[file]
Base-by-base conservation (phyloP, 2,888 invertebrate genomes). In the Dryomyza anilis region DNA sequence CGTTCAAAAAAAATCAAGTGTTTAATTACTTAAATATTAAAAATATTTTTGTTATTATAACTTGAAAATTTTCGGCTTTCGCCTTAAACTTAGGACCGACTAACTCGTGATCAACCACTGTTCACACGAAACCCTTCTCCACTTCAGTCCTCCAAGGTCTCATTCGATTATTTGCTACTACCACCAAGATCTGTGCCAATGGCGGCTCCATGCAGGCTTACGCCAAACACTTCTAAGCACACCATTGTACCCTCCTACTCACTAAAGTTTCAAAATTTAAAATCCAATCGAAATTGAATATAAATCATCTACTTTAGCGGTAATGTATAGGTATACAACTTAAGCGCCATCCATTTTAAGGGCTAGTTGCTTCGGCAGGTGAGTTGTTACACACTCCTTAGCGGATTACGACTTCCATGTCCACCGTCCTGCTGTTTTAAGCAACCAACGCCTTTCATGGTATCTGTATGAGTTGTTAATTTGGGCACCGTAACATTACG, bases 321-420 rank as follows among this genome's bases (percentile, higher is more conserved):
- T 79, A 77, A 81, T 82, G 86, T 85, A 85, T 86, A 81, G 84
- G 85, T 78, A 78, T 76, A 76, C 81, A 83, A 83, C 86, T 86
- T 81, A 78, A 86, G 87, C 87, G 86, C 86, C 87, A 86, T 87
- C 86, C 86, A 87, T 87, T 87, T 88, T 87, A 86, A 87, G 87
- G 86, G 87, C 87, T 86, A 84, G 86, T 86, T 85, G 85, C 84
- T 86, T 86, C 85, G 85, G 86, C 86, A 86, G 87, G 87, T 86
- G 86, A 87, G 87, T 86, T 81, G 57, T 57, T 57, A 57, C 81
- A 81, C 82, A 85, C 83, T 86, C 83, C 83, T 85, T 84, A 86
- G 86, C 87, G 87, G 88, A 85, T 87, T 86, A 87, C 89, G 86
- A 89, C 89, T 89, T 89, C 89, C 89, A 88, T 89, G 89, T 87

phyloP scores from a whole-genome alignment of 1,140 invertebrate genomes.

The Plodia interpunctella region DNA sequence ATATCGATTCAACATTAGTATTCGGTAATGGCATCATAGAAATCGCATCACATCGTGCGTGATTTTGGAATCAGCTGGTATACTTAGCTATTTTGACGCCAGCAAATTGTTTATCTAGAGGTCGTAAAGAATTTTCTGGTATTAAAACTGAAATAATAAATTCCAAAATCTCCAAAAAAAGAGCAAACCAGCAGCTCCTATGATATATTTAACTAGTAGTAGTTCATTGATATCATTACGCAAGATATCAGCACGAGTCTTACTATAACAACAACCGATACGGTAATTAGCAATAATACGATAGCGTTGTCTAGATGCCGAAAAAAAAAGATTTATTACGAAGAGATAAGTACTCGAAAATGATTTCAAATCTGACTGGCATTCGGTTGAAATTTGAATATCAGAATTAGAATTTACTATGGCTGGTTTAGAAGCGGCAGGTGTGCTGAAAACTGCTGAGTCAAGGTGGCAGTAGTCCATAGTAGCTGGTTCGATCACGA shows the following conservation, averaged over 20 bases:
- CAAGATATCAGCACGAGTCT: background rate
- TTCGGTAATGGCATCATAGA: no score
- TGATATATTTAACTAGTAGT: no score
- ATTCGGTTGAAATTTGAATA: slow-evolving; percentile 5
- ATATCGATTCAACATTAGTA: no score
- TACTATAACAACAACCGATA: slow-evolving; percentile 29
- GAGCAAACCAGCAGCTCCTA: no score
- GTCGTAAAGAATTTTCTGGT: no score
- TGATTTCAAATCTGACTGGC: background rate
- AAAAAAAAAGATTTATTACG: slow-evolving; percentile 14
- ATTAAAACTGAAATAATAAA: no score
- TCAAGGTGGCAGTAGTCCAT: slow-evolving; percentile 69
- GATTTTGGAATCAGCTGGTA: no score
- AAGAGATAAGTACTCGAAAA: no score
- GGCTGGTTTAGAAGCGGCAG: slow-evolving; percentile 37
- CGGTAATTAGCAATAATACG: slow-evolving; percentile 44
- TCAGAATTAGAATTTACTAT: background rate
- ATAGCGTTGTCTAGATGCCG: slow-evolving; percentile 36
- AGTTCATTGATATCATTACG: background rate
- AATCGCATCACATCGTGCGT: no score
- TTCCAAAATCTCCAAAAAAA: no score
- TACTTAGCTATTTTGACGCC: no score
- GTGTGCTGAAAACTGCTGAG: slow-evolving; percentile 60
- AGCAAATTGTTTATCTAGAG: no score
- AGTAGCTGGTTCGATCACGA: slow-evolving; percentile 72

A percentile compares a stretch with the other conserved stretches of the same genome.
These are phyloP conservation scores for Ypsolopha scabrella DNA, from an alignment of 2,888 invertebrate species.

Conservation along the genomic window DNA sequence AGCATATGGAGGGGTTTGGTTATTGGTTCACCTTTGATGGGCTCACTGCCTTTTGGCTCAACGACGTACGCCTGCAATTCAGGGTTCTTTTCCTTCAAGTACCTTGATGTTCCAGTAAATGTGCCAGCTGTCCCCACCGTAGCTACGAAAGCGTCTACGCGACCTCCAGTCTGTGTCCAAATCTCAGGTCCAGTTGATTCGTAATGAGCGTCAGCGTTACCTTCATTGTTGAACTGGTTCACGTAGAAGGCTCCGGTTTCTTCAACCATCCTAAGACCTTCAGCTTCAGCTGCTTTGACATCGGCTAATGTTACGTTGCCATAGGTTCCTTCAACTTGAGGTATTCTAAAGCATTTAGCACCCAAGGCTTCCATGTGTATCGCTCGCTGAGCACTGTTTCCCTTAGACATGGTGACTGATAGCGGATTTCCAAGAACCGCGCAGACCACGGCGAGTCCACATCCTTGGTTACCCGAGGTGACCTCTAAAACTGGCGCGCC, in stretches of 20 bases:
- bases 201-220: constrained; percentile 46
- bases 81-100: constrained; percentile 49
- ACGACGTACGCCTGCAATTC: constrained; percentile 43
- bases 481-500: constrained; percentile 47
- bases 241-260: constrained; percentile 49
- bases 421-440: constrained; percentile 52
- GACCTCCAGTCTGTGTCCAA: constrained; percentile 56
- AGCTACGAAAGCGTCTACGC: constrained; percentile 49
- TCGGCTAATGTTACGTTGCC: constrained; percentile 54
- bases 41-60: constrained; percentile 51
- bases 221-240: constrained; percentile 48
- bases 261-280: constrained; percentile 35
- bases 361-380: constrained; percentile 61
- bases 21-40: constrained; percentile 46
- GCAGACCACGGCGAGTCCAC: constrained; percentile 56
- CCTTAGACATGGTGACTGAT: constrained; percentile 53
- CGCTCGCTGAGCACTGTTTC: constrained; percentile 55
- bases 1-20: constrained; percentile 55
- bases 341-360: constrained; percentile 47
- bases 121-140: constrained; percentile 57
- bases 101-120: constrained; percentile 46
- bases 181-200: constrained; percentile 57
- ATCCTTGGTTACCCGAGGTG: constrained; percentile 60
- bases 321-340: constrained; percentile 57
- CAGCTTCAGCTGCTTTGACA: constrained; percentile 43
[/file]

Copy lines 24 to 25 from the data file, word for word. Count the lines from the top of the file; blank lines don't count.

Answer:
- ATTAAAACTGAAATAATAAA: no score
- TCAAGGTGGCAGTAGTCCAT: slow-evolving; percentile 69